Fear is perhaps one of the greatest common denominators among people today. Everyone is afraid of something. From the smallest ant to the biggest retrenchment, it is a universal feeling that no one can deny.

The worst part is that fear, if allowed to fester, can be incredibly crippling. A man with the potential to be a great person can be reduced to a whimpering pile of mess. It is very much akin to clipping the wings of an eagle off, which is tragic. The eagle was meant to soar high in the bright skies, where the limits are boundless. In the same way, us humans have incredible, untapped potential within each and every one of us. We are all made unique, with a special combination of abilities that set us apart from each other, which, if harnessed, can be used to do great things.

So why are great people rising up in such small numbers? The answer: Fear. We’ve been convinced that risk is not worth taking. It’s been whispered in our ears that it’s not worth it, that we should stick to the tried-and-tested. It’s been insinuated that sticking to the conventions are the best, because they are proven and secure. We’ve been bribed with huge future returns… If we stay on this one path of life. You know the path: Good school to good job to good income = Good life.

Yet, how many working people today would actually dare to say that they are living out their dreams daily, that they are pursuing their passions and using their abilities to the fullest, that they are actually happy?

Fear has kept us on the road more taken. The road not taken, as it is, is covered in moss and undergrowth, and seems to be a scary place to tread. However, all it takes is for someone to sweep the moss and undergrowth off the road at the beginning, and voila! the road is as clear as day. All it takes is a step in the right direction, and you’re on your way.

I find that fear is not necessarily a bad thing. If you fear something, you know for sure that if you actually overcome it, you have grown as a person. Overcoming fear leads to growth. Rising up to the challenge in the first place, however, takes courage. The road is not easy, I can tell you that — but the returns are great.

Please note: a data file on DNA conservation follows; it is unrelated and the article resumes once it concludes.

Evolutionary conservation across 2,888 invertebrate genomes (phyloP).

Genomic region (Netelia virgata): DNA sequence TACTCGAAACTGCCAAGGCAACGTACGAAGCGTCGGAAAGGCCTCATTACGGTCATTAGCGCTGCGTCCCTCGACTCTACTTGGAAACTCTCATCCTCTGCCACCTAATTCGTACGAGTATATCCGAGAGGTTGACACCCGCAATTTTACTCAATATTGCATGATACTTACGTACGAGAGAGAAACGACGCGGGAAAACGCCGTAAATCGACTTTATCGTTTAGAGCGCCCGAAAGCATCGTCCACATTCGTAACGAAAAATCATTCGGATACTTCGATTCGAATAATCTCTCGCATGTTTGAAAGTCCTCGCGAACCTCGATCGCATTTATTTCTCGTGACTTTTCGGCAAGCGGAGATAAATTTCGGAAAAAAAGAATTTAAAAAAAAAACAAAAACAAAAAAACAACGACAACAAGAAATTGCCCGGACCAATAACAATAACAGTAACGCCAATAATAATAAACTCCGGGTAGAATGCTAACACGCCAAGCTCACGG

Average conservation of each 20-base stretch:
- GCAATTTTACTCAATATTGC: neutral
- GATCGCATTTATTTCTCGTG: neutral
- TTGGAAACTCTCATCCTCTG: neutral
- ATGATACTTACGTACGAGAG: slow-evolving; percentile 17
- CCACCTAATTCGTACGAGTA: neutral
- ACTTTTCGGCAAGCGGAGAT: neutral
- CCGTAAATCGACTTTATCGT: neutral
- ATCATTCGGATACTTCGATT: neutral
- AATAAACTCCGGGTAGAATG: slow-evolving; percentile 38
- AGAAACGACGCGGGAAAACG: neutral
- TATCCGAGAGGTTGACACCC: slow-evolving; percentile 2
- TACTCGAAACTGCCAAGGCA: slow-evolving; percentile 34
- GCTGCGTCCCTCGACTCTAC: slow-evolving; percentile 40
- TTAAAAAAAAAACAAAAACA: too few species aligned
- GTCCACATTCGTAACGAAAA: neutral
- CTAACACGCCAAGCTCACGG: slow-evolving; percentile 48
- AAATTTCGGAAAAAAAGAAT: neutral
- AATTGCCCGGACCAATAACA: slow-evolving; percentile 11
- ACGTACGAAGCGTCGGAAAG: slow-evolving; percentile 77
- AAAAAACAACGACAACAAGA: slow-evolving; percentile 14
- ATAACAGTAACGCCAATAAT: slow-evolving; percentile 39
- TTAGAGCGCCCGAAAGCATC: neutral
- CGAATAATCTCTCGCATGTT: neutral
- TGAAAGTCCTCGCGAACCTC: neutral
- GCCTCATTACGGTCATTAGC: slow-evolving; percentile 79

Life is too short to be hindered by fear. Don’t pass up the potential that you have because of a moment of anxiety. Do something that you are afraid of today — or at least, take baby steps in that direction, but nevertheless, take steps. I first took the step to publish my rather unpolished writing 3 years ago and never looked back. If you love writing but are afraid of criticism, start a blog now. If you love photography but don’t dare to take photographs in public, take one photo a day for a year — that’s 365 photographs for your portfolio.

And I guarantee you this: It will all be worth it.

I shall be telling this with a sigh

Somewhere ages and ages hence:

Two roads diverged in a wood, and I—

I took the one less traveled by,

And that has made all the difference.

– Robert Frost

This post first appeared (mostly) on Fever Avenue: Fear is Overrated, and re-posted on Medium.

so what are you going to do with that
taken from

So I recently wrote about following your heart when pursuing education. I mentioned that we should not let the fear of practicality paralyze us, but follow our hearts where it would take us. It certainly sounds all good and ideal, but I’d bet that you read that, nodded furiously in agreement… And went back to pursuing the most practical course in your institution (or at least, two-thirds of you would).

I recently found an article that would, IMO, be far more convincing. The author’s argument goes as such: Liberal Arts degrees are useless (but not in the way most people think they are), and the people who pursue them are better off precisely because they are useless

It’s a strange statement to make, but hear him out – I think he’s on to something big. Here is the article: Liberal Arts, and the Advantages of Being Useless.

Now, I know that the title might seem very like one of those over-the-top defensive pieces that try a bit too hard to defend the Liberal Arts degree. Here are some quotes I picked out from the article that blew my mind – and hopefully they will convince you to take at least take a look, and give it some serious thought. (the bolds are mine)

This, I think, is why a Liberal Arts degree is useless: it requires some creativity and unguided exploration after you get it in order for you to figure out what you want to do with it. And it requires these things because you can’t read the name of a good paying job off of a Liberal Arts degree. If someone asks a Liberal Arts major what she is going to do with her degree, the best she can say is, “I’m not quite sure, but I’m pretty certain that I have roughly the same chance as any other major for getting a job and that by the middle of my career I’ll have an income that is just as good, if not better, than people with those other degrees.” Not the best sound bite. But it has the virtue of being true.

How can you get very far, If you don’t know Who You Are? How can you do what you ought, If you don’t know What You’ve Got? And if you don’t know Which To Do Of all the things in front of you, Then what you’ll have when you are through Is just a mess without a clue Of all the best that can come true If you know What and Which and Who. – Benjamin Hoff, The Tao of Pooh, “Cottleston Pie” (1982)